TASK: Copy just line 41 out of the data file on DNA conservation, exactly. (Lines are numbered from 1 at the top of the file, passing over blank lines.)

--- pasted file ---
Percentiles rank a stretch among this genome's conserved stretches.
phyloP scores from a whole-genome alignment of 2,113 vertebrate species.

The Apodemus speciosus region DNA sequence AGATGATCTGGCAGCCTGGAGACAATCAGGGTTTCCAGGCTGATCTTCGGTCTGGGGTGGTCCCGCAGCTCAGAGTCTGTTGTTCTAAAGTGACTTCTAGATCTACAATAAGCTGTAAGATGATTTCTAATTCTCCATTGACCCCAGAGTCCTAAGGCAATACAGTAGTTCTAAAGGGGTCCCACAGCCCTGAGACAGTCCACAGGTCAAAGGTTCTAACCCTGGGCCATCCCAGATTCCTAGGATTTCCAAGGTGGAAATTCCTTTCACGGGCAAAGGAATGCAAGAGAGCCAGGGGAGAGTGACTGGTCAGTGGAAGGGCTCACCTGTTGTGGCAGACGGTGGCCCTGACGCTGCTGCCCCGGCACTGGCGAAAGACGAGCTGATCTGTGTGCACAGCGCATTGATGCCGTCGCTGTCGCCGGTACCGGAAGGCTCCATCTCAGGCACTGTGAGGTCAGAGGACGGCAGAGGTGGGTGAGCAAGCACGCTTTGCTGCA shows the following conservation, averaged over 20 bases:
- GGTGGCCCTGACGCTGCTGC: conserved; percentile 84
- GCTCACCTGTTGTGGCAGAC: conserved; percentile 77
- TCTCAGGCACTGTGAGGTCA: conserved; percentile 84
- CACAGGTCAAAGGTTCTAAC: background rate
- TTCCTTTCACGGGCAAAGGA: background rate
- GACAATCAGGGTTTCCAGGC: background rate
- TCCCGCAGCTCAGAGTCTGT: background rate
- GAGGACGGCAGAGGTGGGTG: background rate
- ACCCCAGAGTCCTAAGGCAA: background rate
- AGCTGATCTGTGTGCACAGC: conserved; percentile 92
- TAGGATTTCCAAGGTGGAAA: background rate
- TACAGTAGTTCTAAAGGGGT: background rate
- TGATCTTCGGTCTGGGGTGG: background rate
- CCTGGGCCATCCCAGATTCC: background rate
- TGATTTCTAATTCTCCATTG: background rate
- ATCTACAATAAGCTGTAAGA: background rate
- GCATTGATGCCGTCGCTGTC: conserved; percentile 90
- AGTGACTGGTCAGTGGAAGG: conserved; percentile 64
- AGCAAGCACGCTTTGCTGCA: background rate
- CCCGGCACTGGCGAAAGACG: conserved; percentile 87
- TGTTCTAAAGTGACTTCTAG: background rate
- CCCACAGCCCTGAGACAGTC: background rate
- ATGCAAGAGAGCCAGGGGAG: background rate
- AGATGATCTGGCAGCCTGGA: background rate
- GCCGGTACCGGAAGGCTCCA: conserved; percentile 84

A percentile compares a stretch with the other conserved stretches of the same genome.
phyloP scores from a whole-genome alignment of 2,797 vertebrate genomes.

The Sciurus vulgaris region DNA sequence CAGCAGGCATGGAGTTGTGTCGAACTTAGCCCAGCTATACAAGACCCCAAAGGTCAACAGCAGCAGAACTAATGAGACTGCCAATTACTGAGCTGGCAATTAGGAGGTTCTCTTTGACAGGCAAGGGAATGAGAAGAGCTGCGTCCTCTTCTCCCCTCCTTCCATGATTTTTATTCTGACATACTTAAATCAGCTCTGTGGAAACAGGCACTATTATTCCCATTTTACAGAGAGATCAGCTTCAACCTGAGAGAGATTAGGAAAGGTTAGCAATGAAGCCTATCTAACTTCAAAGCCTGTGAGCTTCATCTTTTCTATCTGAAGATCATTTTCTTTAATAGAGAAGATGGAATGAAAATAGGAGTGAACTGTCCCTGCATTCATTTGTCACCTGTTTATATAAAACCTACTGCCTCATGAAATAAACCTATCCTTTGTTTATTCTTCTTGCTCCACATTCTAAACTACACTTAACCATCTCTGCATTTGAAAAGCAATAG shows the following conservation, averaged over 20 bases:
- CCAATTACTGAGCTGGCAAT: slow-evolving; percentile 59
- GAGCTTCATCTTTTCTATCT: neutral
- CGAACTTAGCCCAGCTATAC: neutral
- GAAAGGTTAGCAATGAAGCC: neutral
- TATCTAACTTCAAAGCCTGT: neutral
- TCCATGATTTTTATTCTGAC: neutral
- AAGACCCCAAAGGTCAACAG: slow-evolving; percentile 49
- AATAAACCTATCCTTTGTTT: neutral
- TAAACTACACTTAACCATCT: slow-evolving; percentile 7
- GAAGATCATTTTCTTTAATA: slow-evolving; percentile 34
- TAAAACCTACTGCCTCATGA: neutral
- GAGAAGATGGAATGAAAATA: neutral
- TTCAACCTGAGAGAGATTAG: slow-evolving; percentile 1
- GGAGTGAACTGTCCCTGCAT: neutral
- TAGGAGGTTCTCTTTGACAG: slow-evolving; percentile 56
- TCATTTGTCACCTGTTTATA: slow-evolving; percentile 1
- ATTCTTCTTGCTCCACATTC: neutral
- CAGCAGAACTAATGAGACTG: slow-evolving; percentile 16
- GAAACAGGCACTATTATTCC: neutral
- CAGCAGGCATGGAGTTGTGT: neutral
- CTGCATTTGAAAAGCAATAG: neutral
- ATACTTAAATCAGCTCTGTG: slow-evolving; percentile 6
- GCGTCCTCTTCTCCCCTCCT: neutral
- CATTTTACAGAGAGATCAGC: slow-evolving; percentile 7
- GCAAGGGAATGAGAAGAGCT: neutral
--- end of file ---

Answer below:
- GAAGATCATTTTCTTTAATA: slow-evolving; percentile 34